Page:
- Continuously conducting all types of reconnaissance, which makes it possible, at a distance of up to 5 kilometers, to detect the advance of an enemy column;
- Forecasting enemy actions, constantly analyzing incoming intelligence from all types of reconnaissance;
- Continuously installing anti-tank minefields (at least three rows) in front of Russian positions;
- Providing reliable cover of junctions between units, organizing and maintaining interactions between units operating at these junctions and identifying the responsible commander for a junction with a neighboring unit;
- Preparing, in advance, cut-off positions in tank-hazardous areas and placing anti-tank weapons there;
- Preparing artillery fires along the most likely routes of advance of assault troops to reduce the speed of their advance;
- Creating anti-tank reserves, allocating tank units to a highly mobile anti-tank reserve and forming tank fighter groups in motorized rifle companies;
- Planning on-call strikes by army aviation (Ka-52s with Vikhr Anti-Tank Guided Missiles and Mi-28s with unguided rockets);
- Preventing combat reconnaissance patrols from opening up the defending unit’s fire system, with the fire units on duty firing from concealed and camouflaged positions.
In terms of Russian forces significantly mining their defensive positions along the Ukrainian front, the PTKM-1R anti-vehicle, anti-tank mines have proven to be highly effective. Thus, in the Kherson direction, during an attempted breakthrough by Ukrainian forces, these mines destroyed two tanks and three BMPs.
Russian planning for army and attack aircraft was based on the nature of Ukrainian operations in tank-hazardous areas. The initial data used included an aircraft’s flight life, combat load and characteristics of its means of defeat. The actions of Ukraine’s air defense systems were then predicted, and the capabilities of the forward air controller for military aircraft were assessed. Two or three pairs of Ka-52 and Mi-28 helicopters and two or three pairs of Su-25 fighter jets were assigned for strikes in tank-hazardous areas. Scheduled targets were destroyed with successive strikes by groups from airborne duty areas in 15-minute intervals. The time for these strikes was usually in the morning hours, about two hours after dawn, and in the afternoon, about three hours before sunset.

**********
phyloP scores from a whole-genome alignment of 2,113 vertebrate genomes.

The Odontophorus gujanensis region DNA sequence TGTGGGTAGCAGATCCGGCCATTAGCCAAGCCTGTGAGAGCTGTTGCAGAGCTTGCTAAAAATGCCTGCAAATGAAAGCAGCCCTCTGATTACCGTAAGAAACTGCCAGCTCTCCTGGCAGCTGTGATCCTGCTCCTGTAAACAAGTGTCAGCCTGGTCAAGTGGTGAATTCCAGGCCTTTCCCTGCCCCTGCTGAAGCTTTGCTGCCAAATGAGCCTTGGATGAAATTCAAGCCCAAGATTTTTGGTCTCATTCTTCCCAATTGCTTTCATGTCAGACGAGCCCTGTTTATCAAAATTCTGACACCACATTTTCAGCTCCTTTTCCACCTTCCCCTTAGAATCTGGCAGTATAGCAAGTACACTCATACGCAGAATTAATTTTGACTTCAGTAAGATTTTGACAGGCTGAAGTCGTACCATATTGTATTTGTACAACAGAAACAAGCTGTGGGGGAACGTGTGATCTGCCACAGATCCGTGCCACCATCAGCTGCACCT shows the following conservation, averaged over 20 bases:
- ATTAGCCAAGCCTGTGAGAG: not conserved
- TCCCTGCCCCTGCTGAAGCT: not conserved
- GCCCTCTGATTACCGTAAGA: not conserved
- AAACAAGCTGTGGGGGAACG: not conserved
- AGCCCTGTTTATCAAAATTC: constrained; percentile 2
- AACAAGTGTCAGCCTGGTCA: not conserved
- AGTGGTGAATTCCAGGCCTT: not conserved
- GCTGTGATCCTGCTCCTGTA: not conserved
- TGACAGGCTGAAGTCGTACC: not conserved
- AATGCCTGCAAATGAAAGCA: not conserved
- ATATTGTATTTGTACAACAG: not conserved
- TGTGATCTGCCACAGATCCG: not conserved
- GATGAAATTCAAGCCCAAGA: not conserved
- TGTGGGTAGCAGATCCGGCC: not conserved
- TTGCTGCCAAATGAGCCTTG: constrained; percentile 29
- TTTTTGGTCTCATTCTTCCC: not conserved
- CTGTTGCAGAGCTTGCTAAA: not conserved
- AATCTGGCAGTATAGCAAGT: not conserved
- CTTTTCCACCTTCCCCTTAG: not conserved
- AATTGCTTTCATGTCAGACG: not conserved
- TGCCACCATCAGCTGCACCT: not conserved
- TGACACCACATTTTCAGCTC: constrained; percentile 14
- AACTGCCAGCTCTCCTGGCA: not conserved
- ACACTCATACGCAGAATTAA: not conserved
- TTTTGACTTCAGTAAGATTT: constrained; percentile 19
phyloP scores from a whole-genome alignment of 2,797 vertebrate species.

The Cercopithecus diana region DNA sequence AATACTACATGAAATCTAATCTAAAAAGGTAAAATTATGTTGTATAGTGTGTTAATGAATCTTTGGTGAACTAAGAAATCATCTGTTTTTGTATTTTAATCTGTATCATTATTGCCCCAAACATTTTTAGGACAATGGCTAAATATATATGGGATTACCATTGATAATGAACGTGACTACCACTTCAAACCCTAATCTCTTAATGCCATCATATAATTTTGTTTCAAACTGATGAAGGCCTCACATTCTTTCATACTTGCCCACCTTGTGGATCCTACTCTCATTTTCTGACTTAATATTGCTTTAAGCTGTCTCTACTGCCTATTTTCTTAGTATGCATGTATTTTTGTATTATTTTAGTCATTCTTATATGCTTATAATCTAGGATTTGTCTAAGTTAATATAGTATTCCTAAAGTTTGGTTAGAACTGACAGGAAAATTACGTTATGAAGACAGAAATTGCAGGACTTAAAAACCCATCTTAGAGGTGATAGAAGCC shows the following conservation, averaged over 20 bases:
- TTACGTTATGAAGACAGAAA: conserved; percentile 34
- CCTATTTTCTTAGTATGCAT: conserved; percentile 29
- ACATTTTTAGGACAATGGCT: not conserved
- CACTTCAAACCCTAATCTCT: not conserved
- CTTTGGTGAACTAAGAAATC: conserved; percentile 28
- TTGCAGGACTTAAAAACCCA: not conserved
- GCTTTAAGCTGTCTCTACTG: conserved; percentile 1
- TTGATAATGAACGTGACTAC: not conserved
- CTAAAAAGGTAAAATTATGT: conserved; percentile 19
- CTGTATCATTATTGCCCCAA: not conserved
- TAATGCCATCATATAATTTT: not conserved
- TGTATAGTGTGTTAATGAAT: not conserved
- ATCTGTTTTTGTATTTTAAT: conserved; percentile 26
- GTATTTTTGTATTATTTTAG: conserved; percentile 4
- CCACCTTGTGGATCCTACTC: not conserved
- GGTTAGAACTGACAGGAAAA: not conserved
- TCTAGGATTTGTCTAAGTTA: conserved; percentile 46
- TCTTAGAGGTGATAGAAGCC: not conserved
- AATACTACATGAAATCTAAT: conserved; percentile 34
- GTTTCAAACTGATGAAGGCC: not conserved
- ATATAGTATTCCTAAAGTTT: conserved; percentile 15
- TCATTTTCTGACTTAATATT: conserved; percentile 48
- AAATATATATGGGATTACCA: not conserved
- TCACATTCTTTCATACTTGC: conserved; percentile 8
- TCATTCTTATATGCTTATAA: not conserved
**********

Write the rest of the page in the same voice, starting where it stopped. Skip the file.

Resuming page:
During other periods, army and attack aircraft are positioned to be ready for take-off within 30 minutes. Bridges, road junctions, wooded areas and other strongholds were chosen as targets for the attack aircraft. Meanwhile, helicopters are planned to be used 4 to 5 kilometers from the front to launch Anti-Tank Guided Missiles. Army aviation is set to be used in mixed groupings to be composed of one Ka-52 and Mi-28, or Mi-35, attack helicopter each, as well as an Mi-8 transport and combat helicopter. The Ka-52 helicopter will destroy targets and cover the group with its defensive systems, while the Mi-28 will destroy targets and cover the Ka-52’s combat course with fire. The Mi-8 helicopter crews will perform search-and-rescue functions (Vm.ric.mil.ru, April 22).
Assault aviation is planned to be used in a dedicated formation against specified targets. The combat order will involve a column of pairs at an interval of every two minutes between pairs in one tactical direction, and, after 15 minutes or so, a column of pairs flying in another tactical direction. The results of this planning were reflected in Russia’s recently scheduled strikes, which included on-duty crews of operational-tactical and army aviation, the actions of support groups (jammers) and the actions of a special combat helicopter group (of Mi-28NM helicopters) equipped with Izdeliye 305 (X-39) missiles (T.me/mag_vodogray, June 13).
Thus, as Ukraine’s counteroffensive slowly moves forward, the Russian High Command is adjusting tactics along the front in an effort to push back the Ukrainian assaults—and the extent to which these changes will affect the balance on the battlefield remains to be seen.